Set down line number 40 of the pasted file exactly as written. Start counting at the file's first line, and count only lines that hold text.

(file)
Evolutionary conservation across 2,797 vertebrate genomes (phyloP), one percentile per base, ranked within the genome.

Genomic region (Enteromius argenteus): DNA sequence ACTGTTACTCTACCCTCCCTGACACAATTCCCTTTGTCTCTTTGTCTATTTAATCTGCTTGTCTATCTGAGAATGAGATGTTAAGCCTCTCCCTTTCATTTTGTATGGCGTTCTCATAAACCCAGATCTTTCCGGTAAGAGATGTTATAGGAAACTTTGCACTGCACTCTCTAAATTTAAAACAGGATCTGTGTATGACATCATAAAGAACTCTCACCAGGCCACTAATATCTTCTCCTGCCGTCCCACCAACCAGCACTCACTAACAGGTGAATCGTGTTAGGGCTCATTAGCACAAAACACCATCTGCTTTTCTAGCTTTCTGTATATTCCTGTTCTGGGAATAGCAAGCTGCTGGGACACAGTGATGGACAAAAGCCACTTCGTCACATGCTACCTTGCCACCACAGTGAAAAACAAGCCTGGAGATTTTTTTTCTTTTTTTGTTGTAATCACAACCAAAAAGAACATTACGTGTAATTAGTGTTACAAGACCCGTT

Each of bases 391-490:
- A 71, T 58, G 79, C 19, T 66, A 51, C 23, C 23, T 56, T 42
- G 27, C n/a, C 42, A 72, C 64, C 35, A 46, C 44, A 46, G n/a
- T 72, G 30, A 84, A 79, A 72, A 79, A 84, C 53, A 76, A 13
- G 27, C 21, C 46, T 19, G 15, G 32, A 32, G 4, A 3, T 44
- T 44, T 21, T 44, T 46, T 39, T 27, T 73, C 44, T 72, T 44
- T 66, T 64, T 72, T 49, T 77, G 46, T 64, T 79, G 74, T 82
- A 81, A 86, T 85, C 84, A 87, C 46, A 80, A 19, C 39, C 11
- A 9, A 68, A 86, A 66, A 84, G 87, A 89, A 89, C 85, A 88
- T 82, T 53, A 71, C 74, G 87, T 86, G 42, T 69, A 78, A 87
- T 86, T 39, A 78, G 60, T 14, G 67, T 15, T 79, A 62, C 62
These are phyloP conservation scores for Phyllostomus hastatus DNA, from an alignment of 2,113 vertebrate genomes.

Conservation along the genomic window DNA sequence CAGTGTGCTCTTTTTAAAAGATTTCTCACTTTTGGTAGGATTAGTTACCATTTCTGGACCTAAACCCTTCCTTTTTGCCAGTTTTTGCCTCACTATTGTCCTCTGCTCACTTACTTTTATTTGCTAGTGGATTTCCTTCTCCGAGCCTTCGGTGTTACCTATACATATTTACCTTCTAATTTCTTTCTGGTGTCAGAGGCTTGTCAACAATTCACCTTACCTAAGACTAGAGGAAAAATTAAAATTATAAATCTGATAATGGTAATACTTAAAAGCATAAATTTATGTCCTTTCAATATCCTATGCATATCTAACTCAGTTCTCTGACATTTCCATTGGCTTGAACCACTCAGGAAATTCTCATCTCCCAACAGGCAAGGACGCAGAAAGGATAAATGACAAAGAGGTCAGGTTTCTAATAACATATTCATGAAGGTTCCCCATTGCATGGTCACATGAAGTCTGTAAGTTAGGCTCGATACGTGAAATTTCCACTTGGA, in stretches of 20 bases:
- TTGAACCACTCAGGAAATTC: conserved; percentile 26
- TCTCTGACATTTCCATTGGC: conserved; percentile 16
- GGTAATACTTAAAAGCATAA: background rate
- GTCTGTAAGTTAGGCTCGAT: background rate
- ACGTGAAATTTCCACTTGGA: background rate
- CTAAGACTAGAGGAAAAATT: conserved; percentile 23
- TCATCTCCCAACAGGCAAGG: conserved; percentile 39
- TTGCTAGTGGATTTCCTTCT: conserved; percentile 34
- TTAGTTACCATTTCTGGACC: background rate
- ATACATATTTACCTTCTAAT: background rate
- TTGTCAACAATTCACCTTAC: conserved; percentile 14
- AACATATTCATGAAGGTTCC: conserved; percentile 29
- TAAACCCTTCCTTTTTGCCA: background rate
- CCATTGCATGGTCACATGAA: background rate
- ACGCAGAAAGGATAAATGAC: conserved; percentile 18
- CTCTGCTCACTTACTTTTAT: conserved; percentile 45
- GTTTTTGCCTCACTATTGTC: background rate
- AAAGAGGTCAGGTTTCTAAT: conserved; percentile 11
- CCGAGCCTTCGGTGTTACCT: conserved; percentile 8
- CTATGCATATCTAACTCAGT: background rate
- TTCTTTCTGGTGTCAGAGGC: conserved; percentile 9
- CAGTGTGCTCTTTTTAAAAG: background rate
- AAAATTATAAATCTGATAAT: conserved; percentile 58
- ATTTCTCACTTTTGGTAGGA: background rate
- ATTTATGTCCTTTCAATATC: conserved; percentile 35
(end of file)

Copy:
- ATTTATGTCCTTTCAATATC: conserved; percentile 35